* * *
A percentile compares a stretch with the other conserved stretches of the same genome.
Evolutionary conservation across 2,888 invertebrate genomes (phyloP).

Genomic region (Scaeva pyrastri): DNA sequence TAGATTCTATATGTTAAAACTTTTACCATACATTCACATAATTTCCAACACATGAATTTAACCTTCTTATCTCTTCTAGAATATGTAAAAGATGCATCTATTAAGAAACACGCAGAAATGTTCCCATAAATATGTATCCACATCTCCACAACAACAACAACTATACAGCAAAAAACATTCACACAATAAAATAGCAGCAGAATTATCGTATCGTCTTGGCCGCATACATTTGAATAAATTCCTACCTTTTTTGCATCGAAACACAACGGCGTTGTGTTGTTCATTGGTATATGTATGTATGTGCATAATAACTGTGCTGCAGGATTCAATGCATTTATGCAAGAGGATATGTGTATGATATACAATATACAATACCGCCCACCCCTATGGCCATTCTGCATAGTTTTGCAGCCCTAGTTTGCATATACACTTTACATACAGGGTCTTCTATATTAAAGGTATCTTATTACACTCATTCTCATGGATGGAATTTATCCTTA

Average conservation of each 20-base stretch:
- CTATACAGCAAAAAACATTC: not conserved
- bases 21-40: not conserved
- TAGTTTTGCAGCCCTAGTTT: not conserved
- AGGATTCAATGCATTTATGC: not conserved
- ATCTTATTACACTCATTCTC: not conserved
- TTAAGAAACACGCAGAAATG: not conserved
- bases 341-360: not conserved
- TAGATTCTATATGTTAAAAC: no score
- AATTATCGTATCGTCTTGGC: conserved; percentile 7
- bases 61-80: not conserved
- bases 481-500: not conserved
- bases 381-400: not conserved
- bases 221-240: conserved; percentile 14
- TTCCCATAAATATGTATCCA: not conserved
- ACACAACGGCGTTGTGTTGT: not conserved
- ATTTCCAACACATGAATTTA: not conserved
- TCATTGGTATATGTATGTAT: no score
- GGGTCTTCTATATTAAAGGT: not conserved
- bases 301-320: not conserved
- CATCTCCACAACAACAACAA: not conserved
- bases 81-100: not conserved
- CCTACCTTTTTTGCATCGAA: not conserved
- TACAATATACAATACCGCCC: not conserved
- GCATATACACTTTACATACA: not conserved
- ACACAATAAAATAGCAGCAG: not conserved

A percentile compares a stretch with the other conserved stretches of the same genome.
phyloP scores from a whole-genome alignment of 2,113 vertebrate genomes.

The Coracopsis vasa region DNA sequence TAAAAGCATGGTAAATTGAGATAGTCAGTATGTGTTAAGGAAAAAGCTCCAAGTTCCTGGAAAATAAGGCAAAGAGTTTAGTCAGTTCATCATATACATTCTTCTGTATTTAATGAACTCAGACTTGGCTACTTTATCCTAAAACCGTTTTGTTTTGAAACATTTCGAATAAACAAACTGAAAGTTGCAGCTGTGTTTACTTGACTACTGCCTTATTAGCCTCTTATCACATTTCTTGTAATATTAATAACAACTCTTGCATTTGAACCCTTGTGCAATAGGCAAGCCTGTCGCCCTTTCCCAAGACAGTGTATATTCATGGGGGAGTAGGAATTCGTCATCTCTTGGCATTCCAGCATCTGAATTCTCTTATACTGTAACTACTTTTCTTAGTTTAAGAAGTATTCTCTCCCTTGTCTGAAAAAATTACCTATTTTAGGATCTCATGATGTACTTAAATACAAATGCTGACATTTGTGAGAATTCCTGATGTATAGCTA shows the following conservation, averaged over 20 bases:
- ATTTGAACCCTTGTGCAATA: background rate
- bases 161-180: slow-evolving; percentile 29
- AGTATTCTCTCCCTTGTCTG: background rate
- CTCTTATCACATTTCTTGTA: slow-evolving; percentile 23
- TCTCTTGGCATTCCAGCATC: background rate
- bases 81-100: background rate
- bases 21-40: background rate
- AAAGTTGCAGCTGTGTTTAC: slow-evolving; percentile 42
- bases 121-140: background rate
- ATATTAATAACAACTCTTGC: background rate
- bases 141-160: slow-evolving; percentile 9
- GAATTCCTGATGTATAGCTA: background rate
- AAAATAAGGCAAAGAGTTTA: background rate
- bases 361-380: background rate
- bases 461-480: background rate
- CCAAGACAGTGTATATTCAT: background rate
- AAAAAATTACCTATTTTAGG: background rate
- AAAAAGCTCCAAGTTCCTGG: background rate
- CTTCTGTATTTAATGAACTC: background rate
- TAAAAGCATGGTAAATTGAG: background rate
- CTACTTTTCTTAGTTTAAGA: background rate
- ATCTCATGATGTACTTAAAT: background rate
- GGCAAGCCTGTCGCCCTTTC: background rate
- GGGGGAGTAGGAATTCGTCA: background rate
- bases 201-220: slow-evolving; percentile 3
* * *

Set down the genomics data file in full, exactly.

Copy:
A percentile compares a stretch with the other conserved stretches of the same genome.
Evolutionary conservation across 2,888 invertebrate genomes (phyloP).

Genomic region (Scaeva pyrastri): DNA sequence TAGATTCTATATGTTAAAACTTTTACCATACATTCACATAATTTCCAACACATGAATTTAACCTTCTTATCTCTTCTAGAATATGTAAAAGATGCATCTATTAAGAAACACGCAGAAATGTTCCCATAAATATGTATCCACATCTCCACAACAACAACAACTATACAGCAAAAAACATTCACACAATAAAATAGCAGCAGAATTATCGTATCGTCTTGGCCGCATACATTTGAATAAATTCCTACCTTTTTTGCATCGAAACACAACGGCGTTGTGTTGTTCATTGGTATATGTATGTATGTGCATAATAACTGTGCTGCAGGATTCAATGCATTTATGCAAGAGGATATGTGTATGATATACAATATACAATACCGCCCACCCCTATGGCCATTCTGCATAGTTTTGCAGCCCTAGTTTGCATATACACTTTACATACAGGGTCTTCTATATTAAAGGTATCTTATTACACTCATTCTCATGGATGGAATTTATCCTTA

Average conservation of each 20-base stretch:
- CTATACAGCAAAAAACATTC: not conserved
- bases 21-40: not conserved
- TAGTTTTGCAGCCCTAGTTT: not conserved
- AGGATTCAATGCATTTATGC: not conserved
- ATCTTATTACACTCATTCTC: not conserved
- TTAAGAAACACGCAGAAATG: not conserved
- bases 341-360: not conserved
- TAGATTCTATATGTTAAAAC: no score
- AATTATCGTATCGTCTTGGC: conserved; percentile 7
- bases 61-80: not conserved
- bases 481-500: not conserved
- bases 381-400: not conserved
- bases 221-240: conserved; percentile 14
- TTCCCATAAATATGTATCCA: not conserved
- ACACAACGGCGTTGTGTTGT: not conserved
- ATTTCCAACACATGAATTTA: not conserved
- TCATTGGTATATGTATGTAT: no score
- GGGTCTTCTATATTAAAGGT: not conserved
- bases 301-320: not conserved
- CATCTCCACAACAACAACAA: not conserved
- bases 81-100: not conserved
- CCTACCTTTTTTGCATCGAA: not conserved
- TACAATATACAATACCGCCC: not conserved
- GCATATACACTTTACATACA: not conserved
- ACACAATAAAATAGCAGCAG: not conserved

A percentile compares a stretch with the other conserved stretches of the same genome.
phyloP scores from a whole-genome alignment of 2,113 vertebrate genomes.

The Coracopsis vasa region DNA sequence TAAAAGCATGGTAAATTGAGATAGTCAGTATGTGTTAAGGAAAAAGCTCCAAGTTCCTGGAAAATAAGGCAAAGAGTTTAGTCAGTTCATCATATACATTCTTCTGTATTTAATGAACTCAGACTTGGCTACTTTATCCTAAAACCGTTTTGTTTTGAAACATTTCGAATAAACAAACTGAAAGTTGCAGCTGTGTTTACTTGACTACTGCCTTATTAGCCTCTTATCACATTTCTTGTAATATTAATAACAACTCTTGCATTTGAACCCTTGTGCAATAGGCAAGCCTGTCGCCCTTTCCCAAGACAGTGTATATTCATGGGGGAGTAGGAATTCGTCATCTCTTGGCATTCCAGCATCTGAATTCTCTTATACTGTAACTACTTTTCTTAGTTTAAGAAGTATTCTCTCCCTTGTCTGAAAAAATTACCTATTTTAGGATCTCATGATGTACTTAAATACAAATGCTGACATTTGTGAGAATTCCTGATGTATAGCTA shows the following conservation, averaged over 20 bases:
- ATTTGAACCCTTGTGCAATA: background rate
- bases 161-180: slow-evolving; percentile 29
- AGTATTCTCTCCCTTGTCTG: background rate
- CTCTTATCACATTTCTTGTA: slow-evolving; percentile 23
- TCTCTTGGCATTCCAGCATC: background rate
- bases 81-100: background rate
- bases 21-40: background rate
- AAAGTTGCAGCTGTGTTTAC: slow-evolving; percentile 42
- bases 121-140: background rate
- ATATTAATAACAACTCTTGC: background rate
- bases 141-160: slow-evolving; percentile 9
- GAATTCCTGATGTATAGCTA: background rate
- AAAATAAGGCAAAGAGTTTA: background rate
- bases 361-380: background rate
- bases 461-480: background rate
- CCAAGACAGTGTATATTCAT: background rate
- AAAAAATTACCTATTTTAGG: background rate
- AAAAAGCTCCAAGTTCCTGG: background rate
- CTTCTGTATTTAATGAACTC: background rate
- TAAAAGCATGGTAAATTGAG: background rate
- CTACTTTTCTTAGTTTAAGA: background rate
- ATCTCATGATGTACTTAAAT: background rate
- GGCAAGCCTGTCGCCCTTTC: background rate
- GGGGGAGTAGGAATTCGTCA: background rate
- bases 201-220: slow-evolving; percentile 3